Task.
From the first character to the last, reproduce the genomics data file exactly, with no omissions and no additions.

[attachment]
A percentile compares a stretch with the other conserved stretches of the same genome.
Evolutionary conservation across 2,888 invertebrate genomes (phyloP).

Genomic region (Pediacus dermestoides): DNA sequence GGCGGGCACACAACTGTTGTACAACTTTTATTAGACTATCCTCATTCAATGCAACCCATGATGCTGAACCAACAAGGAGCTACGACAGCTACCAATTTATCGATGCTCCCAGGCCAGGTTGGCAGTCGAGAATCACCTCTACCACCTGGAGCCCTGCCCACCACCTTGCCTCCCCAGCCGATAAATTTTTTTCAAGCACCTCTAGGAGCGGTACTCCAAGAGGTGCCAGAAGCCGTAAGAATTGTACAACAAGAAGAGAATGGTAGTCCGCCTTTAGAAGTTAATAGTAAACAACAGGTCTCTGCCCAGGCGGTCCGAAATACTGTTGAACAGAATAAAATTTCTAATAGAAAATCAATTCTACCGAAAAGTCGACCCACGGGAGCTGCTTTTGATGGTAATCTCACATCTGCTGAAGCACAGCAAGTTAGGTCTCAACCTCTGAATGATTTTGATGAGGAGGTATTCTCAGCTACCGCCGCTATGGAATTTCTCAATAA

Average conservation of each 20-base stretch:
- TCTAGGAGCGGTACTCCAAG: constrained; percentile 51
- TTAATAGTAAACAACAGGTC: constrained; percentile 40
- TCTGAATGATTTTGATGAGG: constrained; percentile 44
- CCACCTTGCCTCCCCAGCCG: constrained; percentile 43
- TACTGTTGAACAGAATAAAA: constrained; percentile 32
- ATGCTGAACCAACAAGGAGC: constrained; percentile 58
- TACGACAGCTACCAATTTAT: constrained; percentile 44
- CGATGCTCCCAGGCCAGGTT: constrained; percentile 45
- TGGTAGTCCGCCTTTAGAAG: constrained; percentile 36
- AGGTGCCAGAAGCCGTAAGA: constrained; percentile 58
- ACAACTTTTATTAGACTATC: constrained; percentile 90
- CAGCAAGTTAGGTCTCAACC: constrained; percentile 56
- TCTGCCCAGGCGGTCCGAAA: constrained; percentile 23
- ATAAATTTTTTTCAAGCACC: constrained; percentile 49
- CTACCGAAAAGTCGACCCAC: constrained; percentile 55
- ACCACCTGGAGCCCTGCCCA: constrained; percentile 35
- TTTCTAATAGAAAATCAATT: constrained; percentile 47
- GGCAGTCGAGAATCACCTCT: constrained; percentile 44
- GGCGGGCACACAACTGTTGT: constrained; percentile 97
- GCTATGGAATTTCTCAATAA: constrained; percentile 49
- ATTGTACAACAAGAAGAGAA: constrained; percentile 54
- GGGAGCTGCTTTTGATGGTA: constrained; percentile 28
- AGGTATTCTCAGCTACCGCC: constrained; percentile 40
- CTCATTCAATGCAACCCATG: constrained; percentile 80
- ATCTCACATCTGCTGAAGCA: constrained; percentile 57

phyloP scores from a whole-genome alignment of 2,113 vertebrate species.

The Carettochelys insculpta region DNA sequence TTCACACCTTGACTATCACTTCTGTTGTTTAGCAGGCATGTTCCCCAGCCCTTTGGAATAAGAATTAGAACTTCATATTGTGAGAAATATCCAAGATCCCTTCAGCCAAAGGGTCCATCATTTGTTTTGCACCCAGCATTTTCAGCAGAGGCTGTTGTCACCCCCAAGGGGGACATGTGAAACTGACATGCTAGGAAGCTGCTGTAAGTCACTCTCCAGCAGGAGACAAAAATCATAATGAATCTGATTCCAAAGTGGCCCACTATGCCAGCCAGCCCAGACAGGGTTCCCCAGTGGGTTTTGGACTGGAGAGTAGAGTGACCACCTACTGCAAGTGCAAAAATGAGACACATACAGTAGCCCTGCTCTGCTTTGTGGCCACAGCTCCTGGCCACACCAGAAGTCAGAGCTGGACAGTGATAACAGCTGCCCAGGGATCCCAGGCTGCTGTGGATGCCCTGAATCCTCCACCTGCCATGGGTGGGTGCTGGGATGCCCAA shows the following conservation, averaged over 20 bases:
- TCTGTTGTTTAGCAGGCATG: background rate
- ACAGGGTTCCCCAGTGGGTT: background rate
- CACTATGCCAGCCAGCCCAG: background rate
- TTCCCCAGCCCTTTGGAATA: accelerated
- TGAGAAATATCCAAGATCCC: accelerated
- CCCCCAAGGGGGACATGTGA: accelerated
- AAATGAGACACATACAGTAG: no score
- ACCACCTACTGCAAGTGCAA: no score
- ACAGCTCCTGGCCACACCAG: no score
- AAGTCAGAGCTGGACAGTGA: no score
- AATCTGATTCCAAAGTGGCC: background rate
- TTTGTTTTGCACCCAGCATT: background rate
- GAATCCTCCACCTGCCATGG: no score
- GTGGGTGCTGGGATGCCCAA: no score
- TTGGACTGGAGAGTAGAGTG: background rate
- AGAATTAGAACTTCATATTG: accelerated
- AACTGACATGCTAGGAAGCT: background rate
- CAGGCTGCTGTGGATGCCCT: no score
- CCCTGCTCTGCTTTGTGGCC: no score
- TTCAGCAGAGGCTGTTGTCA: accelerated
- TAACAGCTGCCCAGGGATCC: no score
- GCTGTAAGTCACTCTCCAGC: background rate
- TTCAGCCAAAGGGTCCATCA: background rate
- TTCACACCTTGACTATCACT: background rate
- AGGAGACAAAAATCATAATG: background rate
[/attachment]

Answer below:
A percentile compares a stretch with the other conserved stretches of the same genome.
Evolutionary conservation across 2,888 invertebrate genomes (phyloP).

Genomic region (Pediacus dermestoides): DNA sequence GGCGGGCACACAACTGTTGTACAACTTTTATTAGACTATCCTCATTCAATGCAACCCATGATGCTGAACCAACAAGGAGCTACGACAGCTACCAATTTATCGATGCTCCCAGGCCAGGTTGGCAGTCGAGAATCACCTCTACCACCTGGAGCCCTGCCCACCACCTTGCCTCCCCAGCCGATAAATTTTTTTCAAGCACCTCTAGGAGCGGTACTCCAAGAGGTGCCAGAAGCCGTAAGAATTGTACAACAAGAAGAGAATGGTAGTCCGCCTTTAGAAGTTAATAGTAAACAACAGGTCTCTGCCCAGGCGGTCCGAAATACTGTTGAACAGAATAAAATTTCTAATAGAAAATCAATTCTACCGAAAAGTCGACCCACGGGAGCTGCTTTTGATGGTAATCTCACATCTGCTGAAGCACAGCAAGTTAGGTCTCAACCTCTGAATGATTTTGATGAGGAGGTATTCTCAGCTACCGCCGCTATGGAATTTCTCAATAA

Average conservation of each 20-base stretch:
- TCTAGGAGCGGTACTCCAAG: constrained; percentile 51
- TTAATAGTAAACAACAGGTC: constrained; percentile 40
- TCTGAATGATTTTGATGAGG: constrained; percentile 44
- CCACCTTGCCTCCCCAGCCG: constrained; percentile 43
- TACTGTTGAACAGAATAAAA: constrained; percentile 32
- ATGCTGAACCAACAAGGAGC: constrained; percentile 58
- TACGACAGCTACCAATTTAT: constrained; percentile 44
- CGATGCTCCCAGGCCAGGTT: constrained; percentile 45
- TGGTAGTCCGCCTTTAGAAG: constrained; percentile 36
- AGGTGCCAGAAGCCGTAAGA: constrained; percentile 58
- ACAACTTTTATTAGACTATC: constrained; percentile 90
- CAGCAAGTTAGGTCTCAACC: constrained; percentile 56
- TCTGCCCAGGCGGTCCGAAA: constrained; percentile 23
- ATAAATTTTTTTCAAGCACC: constrained; percentile 49
- CTACCGAAAAGTCGACCCAC: constrained; percentile 55
- ACCACCTGGAGCCCTGCCCA: constrained; percentile 35
- TTTCTAATAGAAAATCAATT: constrained; percentile 47
- GGCAGTCGAGAATCACCTCT: constrained; percentile 44
- GGCGGGCACACAACTGTTGT: constrained; percentile 97
- GCTATGGAATTTCTCAATAA: constrained; percentile 49
- ATTGTACAACAAGAAGAGAA: constrained; percentile 54
- GGGAGCTGCTTTTGATGGTA: constrained; percentile 28
- AGGTATTCTCAGCTACCGCC: constrained; percentile 40
- CTCATTCAATGCAACCCATG: constrained; percentile 80
- ATCTCACATCTGCTGAAGCA: constrained; percentile 57

phyloP scores from a whole-genome alignment of 2,113 vertebrate species.

The Carettochelys insculpta region DNA sequence TTCACACCTTGACTATCACTTCTGTTGTTTAGCAGGCATGTTCCCCAGCCCTTTGGAATAAGAATTAGAACTTCATATTGTGAGAAATATCCAAGATCCCTTCAGCCAAAGGGTCCATCATTTGTTTTGCACCCAGCATTTTCAGCAGAGGCTGTTGTCACCCCCAAGGGGGACATGTGAAACTGACATGCTAGGAAGCTGCTGTAAGTCACTCTCCAGCAGGAGACAAAAATCATAATGAATCTGATTCCAAAGTGGCCCACTATGCCAGCCAGCCCAGACAGGGTTCCCCAGTGGGTTTTGGACTGGAGAGTAGAGTGACCACCTACTGCAAGTGCAAAAATGAGACACATACAGTAGCCCTGCTCTGCTTTGTGGCCACAGCTCCTGGCCACACCAGAAGTCAGAGCTGGACAGTGATAACAGCTGCCCAGGGATCCCAGGCTGCTGTGGATGCCCTGAATCCTCCACCTGCCATGGGTGGGTGCTGGGATGCCCAA shows the following conservation, averaged over 20 bases:
- TCTGTTGTTTAGCAGGCATG: background rate
- ACAGGGTTCCCCAGTGGGTT: background rate
- CACTATGCCAGCCAGCCCAG: background rate
- TTCCCCAGCCCTTTGGAATA: accelerated
- TGAGAAATATCCAAGATCCC: accelerated
- CCCCCAAGGGGGACATGTGA: accelerated
- AAATGAGACACATACAGTAG: no score
- ACCACCTACTGCAAGTGCAA: no score
- ACAGCTCCTGGCCACACCAG: no score
- AAGTCAGAGCTGGACAGTGA: no score
- AATCTGATTCCAAAGTGGCC: background rate
- TTTGTTTTGCACCCAGCATT: background rate
- GAATCCTCCACCTGCCATGG: no score
- GTGGGTGCTGGGATGCCCAA: no score
- TTGGACTGGAGAGTAGAGTG: background rate
- AGAATTAGAACTTCATATTG: accelerated
- AACTGACATGCTAGGAAGCT: background rate
- CAGGCTGCTGTGGATGCCCT: no score
- CCCTGCTCTGCTTTGTGGCC: no score
- TTCAGCAGAGGCTGTTGTCA: accelerated
- TAACAGCTGCCCAGGGATCC: no score
- GCTGTAAGTCACTCTCCAGC: background rate
- TTCAGCCAAAGGGTCCATCA: background rate
- TTCACACCTTGACTATCACT: background rate
- AGGAGACAAAAATCATAATG: background rate